Ontarians are worried. The Tory leader hears it everywhere he goes across the province: Factories are closing, friends are jobless, families are nervous. Now he is tapping into that anxiety by addressing voters' biggest single concern on the doorstep.
As Hudak announced in an op-ed article for Monday's Toronto Star, he is planning a new "Million Jobs Act." If he wins the next election — expect this plan to be front and centre — it will be the law of the land.
It is good timing. And great politics.
But bad economics.
His plan for one million jobs is a neat way to win one million votes. But not if it doesn't add up.
To understand the plan, let's look at the problem: First, how many people are out of work? Too many.
Statistics Canada reported the unemployment rate jumped from 7.2 per cent to 7.9 per cent in Ontario last month. That trend is not our friend.
"There's about a million people who are out of work, when you count unemployment," Hudak told reporters Monday.
Would that mean one million new jobs for one million unemployed Ontarians over the next eight years? Full employment?
In fact, Statistics Canada said Friday there were 588,000 people unemployed in the province. That's a daunting number, but it's rather less than the number Hudak claimed. He was off by about 400,000 jobs — that's plus or minus 70 per cent — from the official tally. This was no slip of the tongue. A Tory news release also notes: "More than a million Ontarians are now out of work."
Turns out the Tories used a mathematical model to factor in so-called discouraged workers who have given up looking for jobs and are not counted in the StatsCan monthly Labour Force Survey. Setting aside technical questions about how Hudak counts the unemployed, the unanswered question is how his employment promise was calculated.
Econometric analysis? Research projections?
No such thing. The best Hudak could offer was a quick math lesson for reporters: One million jobs, delivered over an eight-year span, works out to 125,000 new jobs a year. The rationale behind the estimate is that, when the Tories were in power under Mike Harris, they created jobs twice as fast as the Liberals.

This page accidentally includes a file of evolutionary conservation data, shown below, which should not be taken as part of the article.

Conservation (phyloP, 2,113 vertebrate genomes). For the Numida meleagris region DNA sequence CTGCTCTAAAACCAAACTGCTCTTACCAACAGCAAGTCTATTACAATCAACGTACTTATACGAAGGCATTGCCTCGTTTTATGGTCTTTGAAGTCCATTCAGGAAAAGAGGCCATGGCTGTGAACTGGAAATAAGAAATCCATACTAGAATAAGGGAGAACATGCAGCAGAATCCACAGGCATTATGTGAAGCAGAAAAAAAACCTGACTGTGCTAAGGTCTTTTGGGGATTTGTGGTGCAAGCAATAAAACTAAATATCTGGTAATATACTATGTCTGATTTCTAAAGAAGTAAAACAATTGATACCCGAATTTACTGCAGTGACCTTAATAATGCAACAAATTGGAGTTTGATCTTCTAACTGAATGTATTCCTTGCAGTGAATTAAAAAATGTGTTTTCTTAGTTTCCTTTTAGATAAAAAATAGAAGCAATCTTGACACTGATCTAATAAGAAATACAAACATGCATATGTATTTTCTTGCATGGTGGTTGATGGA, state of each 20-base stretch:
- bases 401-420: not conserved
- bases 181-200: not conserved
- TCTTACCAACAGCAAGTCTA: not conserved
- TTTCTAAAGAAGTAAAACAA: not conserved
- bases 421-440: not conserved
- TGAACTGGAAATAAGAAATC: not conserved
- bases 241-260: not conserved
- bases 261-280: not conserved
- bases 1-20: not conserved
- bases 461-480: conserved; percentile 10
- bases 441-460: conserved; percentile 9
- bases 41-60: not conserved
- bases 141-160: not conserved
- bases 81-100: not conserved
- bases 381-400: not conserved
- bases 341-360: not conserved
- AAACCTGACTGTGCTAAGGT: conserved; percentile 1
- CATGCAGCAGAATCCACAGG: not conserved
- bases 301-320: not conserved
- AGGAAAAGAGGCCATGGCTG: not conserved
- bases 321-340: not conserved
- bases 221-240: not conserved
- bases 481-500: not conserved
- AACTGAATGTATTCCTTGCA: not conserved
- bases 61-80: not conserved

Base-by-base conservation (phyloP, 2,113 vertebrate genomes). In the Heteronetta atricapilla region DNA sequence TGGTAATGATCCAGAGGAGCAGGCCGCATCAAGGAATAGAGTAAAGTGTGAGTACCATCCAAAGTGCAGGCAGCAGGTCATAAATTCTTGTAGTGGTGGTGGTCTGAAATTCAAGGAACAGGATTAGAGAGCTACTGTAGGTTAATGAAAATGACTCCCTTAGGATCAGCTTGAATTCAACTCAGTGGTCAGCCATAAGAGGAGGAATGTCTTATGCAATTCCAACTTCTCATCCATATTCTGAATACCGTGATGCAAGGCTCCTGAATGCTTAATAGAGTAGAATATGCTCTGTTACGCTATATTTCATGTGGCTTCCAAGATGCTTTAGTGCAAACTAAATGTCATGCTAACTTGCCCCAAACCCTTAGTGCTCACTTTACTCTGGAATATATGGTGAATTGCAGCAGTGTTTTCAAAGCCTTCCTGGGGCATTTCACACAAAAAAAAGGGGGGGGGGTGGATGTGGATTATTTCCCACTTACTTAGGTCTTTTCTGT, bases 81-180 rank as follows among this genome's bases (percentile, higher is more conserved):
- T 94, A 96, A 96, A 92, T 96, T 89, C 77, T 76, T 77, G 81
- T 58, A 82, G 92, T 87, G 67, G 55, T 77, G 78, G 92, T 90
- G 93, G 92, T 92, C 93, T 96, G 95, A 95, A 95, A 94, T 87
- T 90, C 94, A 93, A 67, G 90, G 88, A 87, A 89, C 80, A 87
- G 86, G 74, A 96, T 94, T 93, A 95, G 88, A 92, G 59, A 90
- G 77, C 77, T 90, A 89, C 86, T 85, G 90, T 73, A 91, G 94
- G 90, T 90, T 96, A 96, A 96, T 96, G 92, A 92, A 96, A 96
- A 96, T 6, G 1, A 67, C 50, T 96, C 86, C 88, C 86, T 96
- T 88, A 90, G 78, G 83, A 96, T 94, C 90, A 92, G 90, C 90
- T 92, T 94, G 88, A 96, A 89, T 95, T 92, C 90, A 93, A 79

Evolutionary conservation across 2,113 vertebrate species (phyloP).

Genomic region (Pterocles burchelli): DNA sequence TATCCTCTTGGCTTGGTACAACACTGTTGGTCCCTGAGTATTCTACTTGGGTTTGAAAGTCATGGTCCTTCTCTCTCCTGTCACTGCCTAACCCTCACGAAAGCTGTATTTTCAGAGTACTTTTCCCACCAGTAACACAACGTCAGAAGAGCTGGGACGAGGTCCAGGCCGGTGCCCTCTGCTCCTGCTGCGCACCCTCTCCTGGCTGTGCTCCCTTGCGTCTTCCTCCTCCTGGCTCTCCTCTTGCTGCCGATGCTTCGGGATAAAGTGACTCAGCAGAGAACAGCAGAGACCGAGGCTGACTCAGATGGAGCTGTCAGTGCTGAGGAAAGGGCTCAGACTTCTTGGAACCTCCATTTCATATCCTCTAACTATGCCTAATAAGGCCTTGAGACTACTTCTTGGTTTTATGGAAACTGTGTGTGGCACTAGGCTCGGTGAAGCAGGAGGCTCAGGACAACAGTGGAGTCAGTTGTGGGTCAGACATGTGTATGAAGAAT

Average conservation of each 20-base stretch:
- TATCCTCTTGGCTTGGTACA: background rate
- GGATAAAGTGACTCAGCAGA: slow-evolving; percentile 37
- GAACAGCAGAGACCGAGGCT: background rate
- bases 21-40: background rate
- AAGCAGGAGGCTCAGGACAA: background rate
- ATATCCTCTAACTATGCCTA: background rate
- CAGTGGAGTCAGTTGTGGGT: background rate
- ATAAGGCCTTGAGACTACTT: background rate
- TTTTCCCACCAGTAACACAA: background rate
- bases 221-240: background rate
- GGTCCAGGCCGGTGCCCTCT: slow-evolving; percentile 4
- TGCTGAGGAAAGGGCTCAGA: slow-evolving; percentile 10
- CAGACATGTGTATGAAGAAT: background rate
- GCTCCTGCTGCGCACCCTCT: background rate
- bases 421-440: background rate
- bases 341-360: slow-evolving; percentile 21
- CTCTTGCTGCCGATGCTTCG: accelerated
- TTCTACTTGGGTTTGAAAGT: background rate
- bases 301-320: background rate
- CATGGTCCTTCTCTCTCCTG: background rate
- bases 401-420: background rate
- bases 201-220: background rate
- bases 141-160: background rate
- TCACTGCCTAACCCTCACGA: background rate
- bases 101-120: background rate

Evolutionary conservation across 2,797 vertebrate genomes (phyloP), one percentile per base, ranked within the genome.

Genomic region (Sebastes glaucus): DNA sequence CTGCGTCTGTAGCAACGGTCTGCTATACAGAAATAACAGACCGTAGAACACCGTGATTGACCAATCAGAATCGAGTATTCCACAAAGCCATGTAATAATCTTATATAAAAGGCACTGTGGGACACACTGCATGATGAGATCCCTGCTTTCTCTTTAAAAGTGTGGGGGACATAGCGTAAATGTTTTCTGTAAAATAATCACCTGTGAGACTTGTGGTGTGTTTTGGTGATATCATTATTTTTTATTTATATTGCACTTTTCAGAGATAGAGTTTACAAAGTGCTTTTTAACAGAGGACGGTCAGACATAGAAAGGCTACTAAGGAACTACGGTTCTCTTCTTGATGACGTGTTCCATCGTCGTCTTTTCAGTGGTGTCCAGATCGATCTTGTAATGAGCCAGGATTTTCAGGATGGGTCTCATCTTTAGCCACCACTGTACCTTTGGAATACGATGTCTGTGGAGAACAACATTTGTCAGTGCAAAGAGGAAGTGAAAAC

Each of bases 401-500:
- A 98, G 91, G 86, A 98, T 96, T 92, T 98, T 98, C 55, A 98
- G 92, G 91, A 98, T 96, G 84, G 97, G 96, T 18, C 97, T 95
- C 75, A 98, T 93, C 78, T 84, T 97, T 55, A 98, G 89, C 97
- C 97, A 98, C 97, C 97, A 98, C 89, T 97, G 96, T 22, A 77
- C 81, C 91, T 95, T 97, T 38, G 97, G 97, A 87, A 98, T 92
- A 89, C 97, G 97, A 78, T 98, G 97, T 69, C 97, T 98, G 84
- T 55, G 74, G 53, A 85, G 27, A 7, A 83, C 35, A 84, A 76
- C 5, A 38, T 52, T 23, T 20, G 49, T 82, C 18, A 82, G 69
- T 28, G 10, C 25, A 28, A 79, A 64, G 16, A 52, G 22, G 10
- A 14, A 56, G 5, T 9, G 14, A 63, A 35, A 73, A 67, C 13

Here's how they would boost employment by one million:
•Create private-sector jobs by reducing public-sector jobs. This is a variation on the Vietnam War aphorism: "We had to destroy the village to save it."
•Remove barriers to interprovincial trade and global exports. This is an aspirational perennial bandied about by all major parties for decades.
•Boost training for skilled trades. A sensible idea.
•Make hydro more affordable by ending green energy subsidies. Yet recent energy hikes have come mainly from infrastructure upgrades — green energy has barely started flowing into the system — and Hudak isn't promising lower rates.
•Cut taxes for workers and employers, while speeding up deficit reduction.
The latter tax cuts are not just a Tory touchstone, but a Liberal legacy adopted over the past decade. Cutting taxes is easy enough. Raising revenues to balance the budget, as promised, becomes the hard part. The worst part, however, is that cutting corporate taxes hasn't stimulated business investment.
A 2013 report by the Task Force on Competitiveness think-tank concluded that, after a decade of tax cuts, the government got little in return. Corporate taxes were reduced to record lows, yet business hoarded so-called "lazy cash" rather than invest in machinery or R&D.
Ontario revamped its tax system into "one of the most business friendly" in the industrialized world, yet "businesses have not fully taken advantage of the many incentives that have been created to promote growth," the report noted.
That's why Hudak's promise to do more of the same will generate even less — and invites greater skepticism. So does his repeated claim that he will "increase take-home pay" while waging war on unions, by turning Ontario into a "right-to-work" province (or a "right-to-work-for-less" region, as critics suggest).
With his renewed emphasis on the economy, Hudak is certainly on to something. But voters should be on to him.
All politicians are mindful of the American campaign aphorism: "It's about the economy, stupid." In Ontario, in 2014, it's about the economy, but we're not stupid.
Itâ€™s about the economy, but weâ€™re not stupid